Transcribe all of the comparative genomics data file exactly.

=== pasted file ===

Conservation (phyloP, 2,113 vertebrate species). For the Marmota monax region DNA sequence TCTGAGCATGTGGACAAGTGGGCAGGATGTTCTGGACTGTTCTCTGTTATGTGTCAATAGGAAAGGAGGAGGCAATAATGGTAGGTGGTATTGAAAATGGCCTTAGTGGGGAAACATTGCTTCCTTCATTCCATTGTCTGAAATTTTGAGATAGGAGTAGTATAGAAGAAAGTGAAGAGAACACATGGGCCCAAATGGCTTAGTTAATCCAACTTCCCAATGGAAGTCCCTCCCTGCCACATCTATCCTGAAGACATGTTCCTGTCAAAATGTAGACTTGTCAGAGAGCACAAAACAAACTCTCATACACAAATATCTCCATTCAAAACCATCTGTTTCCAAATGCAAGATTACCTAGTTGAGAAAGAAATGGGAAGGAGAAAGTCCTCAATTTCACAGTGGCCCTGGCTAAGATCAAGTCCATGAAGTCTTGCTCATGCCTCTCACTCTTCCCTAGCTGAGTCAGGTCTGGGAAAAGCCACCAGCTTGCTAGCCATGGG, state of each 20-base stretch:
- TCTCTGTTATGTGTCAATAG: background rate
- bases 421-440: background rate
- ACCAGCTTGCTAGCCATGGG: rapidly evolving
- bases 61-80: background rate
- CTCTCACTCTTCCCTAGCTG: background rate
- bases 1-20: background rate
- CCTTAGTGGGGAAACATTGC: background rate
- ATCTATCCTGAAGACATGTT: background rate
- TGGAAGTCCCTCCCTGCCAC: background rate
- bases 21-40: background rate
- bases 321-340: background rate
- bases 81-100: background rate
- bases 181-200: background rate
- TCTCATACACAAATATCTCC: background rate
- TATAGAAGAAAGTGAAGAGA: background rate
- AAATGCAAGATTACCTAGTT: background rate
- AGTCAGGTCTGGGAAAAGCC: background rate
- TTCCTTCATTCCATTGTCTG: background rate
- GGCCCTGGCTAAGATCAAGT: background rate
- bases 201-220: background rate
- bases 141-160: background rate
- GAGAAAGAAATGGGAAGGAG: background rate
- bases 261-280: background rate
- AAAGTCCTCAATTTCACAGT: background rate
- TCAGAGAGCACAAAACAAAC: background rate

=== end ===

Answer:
Conservation (phyloP, 2,113 vertebrate species). For the Marmota monax region DNA sequence TCTGAGCATGTGGACAAGTGGGCAGGATGTTCTGGACTGTTCTCTGTTATGTGTCAATAGGAAAGGAGGAGGCAATAATGGTAGGTGGTATTGAAAATGGCCTTAGTGGGGAAACATTGCTTCCTTCATTCCATTGTCTGAAATTTTGAGATAGGAGTAGTATAGAAGAAAGTGAAGAGAACACATGGGCCCAAATGGCTTAGTTAATCCAACTTCCCAATGGAAGTCCCTCCCTGCCACATCTATCCTGAAGACATGTTCCTGTCAAAATGTAGACTTGTCAGAGAGCACAAAACAAACTCTCATACACAAATATCTCCATTCAAAACCATCTGTTTCCAAATGCAAGATTACCTAGTTGAGAAAGAAATGGGAAGGAGAAAGTCCTCAATTTCACAGTGGCCCTGGCTAAGATCAAGTCCATGAAGTCTTGCTCATGCCTCTCACTCTTCCCTAGCTGAGTCAGGTCTGGGAAAAGCCACCAGCTTGCTAGCCATGGG, state of each 20-base stretch:
- TCTCTGTTATGTGTCAATAG: background rate
- bases 421-440: background rate
- ACCAGCTTGCTAGCCATGGG: rapidly evolving
- bases 61-80: background rate
- CTCTCACTCTTCCCTAGCTG: background rate
- bases 1-20: background rate
- CCTTAGTGGGGAAACATTGC: background rate
- ATCTATCCTGAAGACATGTT: background rate
- TGGAAGTCCCTCCCTGCCAC: background rate
- bases 21-40: background rate
- bases 321-340: background rate
- bases 81-100: background rate
- bases 181-200: background rate
- TCTCATACACAAATATCTCC: background rate
- TATAGAAGAAAGTGAAGAGA: background rate
- AAATGCAAGATTACCTAGTT: background rate
- AGTCAGGTCTGGGAAAAGCC: background rate
- TTCCTTCATTCCATTGTCTG: background rate
- GGCCCTGGCTAAGATCAAGT: background rate
- bases 201-220: background rate
- bases 141-160: background rate
- GAGAAAGAAATGGGAAGGAG: background rate
- bases 261-280: background rate
- AAAGTCCTCAATTTCACAGT: background rate
- TCAGAGAGCACAAAACAAAC: background rate